Intro to NHL '17-18, Part 4

December 22, 2017

Here it is, the final instalment of NHL ’17-18 Cliff’s notes edition. I’m introducing the Pacific division, and letting you know who should contend, who’s already packing their golf gear, and maybe a little backstory for context. Pitter patter, let’s get at ‘er!



Anaheim Ducks: 


Ahh… the team that Disney built. No, really. They used to officially be the Mighty Ducks of Anaheim, wore those great duck-goalie mask jerseys from the movie and everything. It wasn’t until Disney sold the rights that they had to be renamed the Anaheim Ducks. Unlike most kitschy sports ventures, they’ve actually had a reasonable amount of success. In 23 seasons, they’ve made it to two Stanley Cup Finals, winning one, and five conference finals, in addition to a wealth of Hall of Fame talent spending extended time in Southern California. This season, they still have a strong team being fronted by Ryan Getzlaf, Corey Perry and Cam Fowler. If they can survive the current string of injuries, they’ll be in a prime playoff position come spring. John Gibson wasn’t exactly a rock in net during last season’s playoff run. Ryan Miller was brought in during the offseason to provide support and, if necessary, step in to finish the job.


Arizona Coyotes: 


They are, unfortunately, the poster child for the argument against expansion outside of “traditional hockey markets”. Moved from Winnipeg in 1996, the ‘Yotes have only won two playoff series. Ever. In 2009, the team filed for bankruptcy and the league owned the team until 2013. Is it any wonder the team has trouble hanging on to the talent they draft? Max Domi has some serious upside and Oliver Ekman-Larsson is the best defenseman you’ve never heard of. Basically, the team needs to show Ekman-Larsson that there’s a reason to stay in Arizona after his contract expires in 2019. Acquiring Derek Stepan and Niklas Hjalmarsson this past offseason show signs that the team is actively trying to build a winner, but will it be enough to entice their young talent to stay?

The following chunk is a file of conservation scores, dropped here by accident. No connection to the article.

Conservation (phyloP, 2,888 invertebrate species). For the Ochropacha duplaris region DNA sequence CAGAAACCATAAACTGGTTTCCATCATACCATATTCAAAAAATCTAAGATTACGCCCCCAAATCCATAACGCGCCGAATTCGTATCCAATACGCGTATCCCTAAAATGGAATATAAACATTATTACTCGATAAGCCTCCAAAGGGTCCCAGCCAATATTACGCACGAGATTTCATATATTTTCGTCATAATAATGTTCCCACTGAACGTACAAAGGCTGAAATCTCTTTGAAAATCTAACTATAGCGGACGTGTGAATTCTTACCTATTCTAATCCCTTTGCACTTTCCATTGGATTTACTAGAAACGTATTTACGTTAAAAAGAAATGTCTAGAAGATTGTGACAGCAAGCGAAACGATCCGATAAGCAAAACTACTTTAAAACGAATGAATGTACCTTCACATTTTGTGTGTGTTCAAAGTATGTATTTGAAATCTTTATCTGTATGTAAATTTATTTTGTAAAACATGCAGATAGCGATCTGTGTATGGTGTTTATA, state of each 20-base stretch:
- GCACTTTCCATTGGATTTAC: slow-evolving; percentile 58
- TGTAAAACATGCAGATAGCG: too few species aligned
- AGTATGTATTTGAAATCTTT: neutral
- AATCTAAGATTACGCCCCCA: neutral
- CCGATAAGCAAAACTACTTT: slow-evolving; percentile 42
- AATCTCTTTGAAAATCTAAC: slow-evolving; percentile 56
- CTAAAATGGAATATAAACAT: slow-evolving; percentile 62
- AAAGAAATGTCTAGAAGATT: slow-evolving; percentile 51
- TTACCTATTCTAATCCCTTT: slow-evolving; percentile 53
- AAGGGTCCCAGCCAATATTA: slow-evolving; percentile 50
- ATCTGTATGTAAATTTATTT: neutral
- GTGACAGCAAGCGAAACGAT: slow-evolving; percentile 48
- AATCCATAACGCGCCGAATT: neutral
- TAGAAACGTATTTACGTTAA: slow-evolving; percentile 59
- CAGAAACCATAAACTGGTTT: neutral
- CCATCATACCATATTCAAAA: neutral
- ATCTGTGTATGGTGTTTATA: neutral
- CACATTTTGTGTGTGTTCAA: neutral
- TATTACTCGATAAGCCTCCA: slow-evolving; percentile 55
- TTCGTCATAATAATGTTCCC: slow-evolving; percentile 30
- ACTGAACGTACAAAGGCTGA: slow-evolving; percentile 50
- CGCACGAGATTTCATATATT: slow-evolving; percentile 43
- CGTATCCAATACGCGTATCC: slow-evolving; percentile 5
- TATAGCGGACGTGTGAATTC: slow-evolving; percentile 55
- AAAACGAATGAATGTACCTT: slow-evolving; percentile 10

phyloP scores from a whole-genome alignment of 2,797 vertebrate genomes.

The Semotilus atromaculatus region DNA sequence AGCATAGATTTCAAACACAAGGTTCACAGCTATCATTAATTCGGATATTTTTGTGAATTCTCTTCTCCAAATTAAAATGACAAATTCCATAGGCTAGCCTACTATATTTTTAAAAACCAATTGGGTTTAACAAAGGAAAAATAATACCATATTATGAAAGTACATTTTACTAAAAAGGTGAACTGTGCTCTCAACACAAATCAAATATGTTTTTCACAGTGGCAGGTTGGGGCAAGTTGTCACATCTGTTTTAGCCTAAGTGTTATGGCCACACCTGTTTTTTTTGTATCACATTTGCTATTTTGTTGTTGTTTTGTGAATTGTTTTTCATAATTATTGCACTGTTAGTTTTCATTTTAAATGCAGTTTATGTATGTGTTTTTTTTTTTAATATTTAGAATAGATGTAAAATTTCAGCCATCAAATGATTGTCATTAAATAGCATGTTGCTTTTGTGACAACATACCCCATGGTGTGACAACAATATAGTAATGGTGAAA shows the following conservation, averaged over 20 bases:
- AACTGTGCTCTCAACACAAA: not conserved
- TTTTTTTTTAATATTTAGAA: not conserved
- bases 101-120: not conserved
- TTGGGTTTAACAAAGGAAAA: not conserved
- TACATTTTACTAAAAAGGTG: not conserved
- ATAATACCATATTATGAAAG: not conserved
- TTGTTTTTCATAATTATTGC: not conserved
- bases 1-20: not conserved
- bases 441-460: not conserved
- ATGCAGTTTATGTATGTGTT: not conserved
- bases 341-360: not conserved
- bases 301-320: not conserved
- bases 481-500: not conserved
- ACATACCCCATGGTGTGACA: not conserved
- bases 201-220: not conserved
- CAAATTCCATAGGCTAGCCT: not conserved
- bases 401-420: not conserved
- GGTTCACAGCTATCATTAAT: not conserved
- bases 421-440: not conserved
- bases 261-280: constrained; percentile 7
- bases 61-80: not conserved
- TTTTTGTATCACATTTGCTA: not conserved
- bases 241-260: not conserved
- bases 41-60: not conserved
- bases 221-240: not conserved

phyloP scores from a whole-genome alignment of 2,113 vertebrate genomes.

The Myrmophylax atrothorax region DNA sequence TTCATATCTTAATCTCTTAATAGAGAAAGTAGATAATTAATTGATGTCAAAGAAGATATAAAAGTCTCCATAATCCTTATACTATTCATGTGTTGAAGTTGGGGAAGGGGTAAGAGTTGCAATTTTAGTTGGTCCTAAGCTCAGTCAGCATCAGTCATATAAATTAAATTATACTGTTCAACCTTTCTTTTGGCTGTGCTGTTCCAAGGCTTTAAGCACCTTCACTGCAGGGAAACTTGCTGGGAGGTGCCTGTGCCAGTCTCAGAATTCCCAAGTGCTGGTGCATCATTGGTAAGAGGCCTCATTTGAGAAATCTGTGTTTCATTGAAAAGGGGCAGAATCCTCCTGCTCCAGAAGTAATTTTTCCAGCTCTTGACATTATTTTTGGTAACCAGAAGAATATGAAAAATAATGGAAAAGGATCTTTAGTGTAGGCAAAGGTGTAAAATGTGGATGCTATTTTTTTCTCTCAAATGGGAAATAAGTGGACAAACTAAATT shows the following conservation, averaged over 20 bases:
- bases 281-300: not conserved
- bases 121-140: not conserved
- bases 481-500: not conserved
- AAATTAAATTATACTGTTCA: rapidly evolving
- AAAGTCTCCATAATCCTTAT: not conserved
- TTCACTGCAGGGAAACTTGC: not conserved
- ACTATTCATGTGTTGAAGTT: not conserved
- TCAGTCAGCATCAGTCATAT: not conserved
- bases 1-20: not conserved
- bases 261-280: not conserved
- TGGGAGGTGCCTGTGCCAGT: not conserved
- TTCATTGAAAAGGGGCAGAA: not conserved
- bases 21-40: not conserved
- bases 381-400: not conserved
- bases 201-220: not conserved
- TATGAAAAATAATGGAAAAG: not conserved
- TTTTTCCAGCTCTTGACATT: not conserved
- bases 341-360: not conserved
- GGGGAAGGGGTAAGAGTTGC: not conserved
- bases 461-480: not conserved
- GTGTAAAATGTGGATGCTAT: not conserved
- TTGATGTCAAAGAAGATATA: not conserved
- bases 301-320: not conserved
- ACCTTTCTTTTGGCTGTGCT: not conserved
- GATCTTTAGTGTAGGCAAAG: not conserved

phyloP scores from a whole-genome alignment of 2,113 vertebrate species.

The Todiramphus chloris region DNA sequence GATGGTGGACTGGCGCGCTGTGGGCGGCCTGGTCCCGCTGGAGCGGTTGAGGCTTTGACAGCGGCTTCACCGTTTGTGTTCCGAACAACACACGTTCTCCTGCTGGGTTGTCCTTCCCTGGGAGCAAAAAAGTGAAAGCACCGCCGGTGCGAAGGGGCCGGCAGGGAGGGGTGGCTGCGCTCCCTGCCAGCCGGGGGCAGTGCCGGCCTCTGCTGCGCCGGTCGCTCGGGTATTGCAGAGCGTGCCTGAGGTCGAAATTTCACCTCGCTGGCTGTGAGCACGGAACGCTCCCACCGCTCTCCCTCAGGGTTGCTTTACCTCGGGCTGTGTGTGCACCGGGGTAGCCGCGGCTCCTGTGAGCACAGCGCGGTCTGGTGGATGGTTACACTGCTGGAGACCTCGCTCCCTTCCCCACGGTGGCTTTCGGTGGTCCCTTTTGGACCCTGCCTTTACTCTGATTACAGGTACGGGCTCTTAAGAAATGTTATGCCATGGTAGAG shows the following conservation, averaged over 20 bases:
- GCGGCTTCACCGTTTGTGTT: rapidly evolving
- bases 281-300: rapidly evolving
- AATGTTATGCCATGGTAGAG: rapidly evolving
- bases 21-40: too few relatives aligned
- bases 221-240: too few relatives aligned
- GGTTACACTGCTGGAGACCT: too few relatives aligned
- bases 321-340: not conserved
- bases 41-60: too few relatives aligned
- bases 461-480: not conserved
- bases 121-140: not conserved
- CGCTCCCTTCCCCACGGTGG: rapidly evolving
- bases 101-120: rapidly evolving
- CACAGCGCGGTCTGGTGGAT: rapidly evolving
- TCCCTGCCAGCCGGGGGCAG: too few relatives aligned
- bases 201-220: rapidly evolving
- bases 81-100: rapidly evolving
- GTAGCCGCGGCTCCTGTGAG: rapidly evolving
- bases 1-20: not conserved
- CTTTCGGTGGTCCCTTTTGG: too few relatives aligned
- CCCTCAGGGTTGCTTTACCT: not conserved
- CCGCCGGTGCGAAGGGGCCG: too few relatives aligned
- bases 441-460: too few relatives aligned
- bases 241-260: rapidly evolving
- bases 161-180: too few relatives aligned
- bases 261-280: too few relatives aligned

Calgary Flames: 


Little known fact: The Flames franchise started out as the Atlanta Flames when they entered the league in 1972. They lasted 8 years and moved to Calgary in 1980. Despite only having one Cup title to their name, Calgary has one of the most rabid fan bases in all of hockey. The past couple seasons, the team has given their fans something to rally around. Johnny Gaudreau (or Johnny Hockey, as he is affectionately known) has been electrifying since entering the league in 2014. The Flames added some defensive help, signing Travis Hamonic and going after Arizona goalie Mike Smith to address issues in net. Acquiring living legend Jaromir Jagr adds forward depth and a veteran voice in the locker room. These could very well be the pieces to help Calgary make a deep run this season.


Edmonton Oilers: 


It’s nigh impossible to mention the Oilers and not think of Gretzky, Mark Messier and company winning 5 Cups in seven years. Since 1992, however, it’s been tough sledding. They’ve only made the playoffs 8 times, but did manage a Cup Final appearance in there. Draft picks that didn’t pan out have plagued the franchise, up until last season. Connor McDavid looks to be the second coming that Edmonton was waiting for. He put up 100 points last season, leading Edmonton back to the playoffs and one of the more entertaining playoff match-ups of last spring. While the run was cut short, it led to increased optimism for the coming year. That…. hasn’t exactly panned out. In one of the more surprising turns this season, the Oilers are in the basement, second to last in the conference. All this talent, all this hype, it shouldn’t be going so wrong. It’s hard to pinpoint what exactly caused the pre-season favorite to represent the Western Conference in the Stanley Cup Finals to suddenly become unlikely to even make the playoffs. It’s not impossible, and I wouldn’t want to face them in the first round as a top seed, but Connor and the boys certainly have their work cut out for them.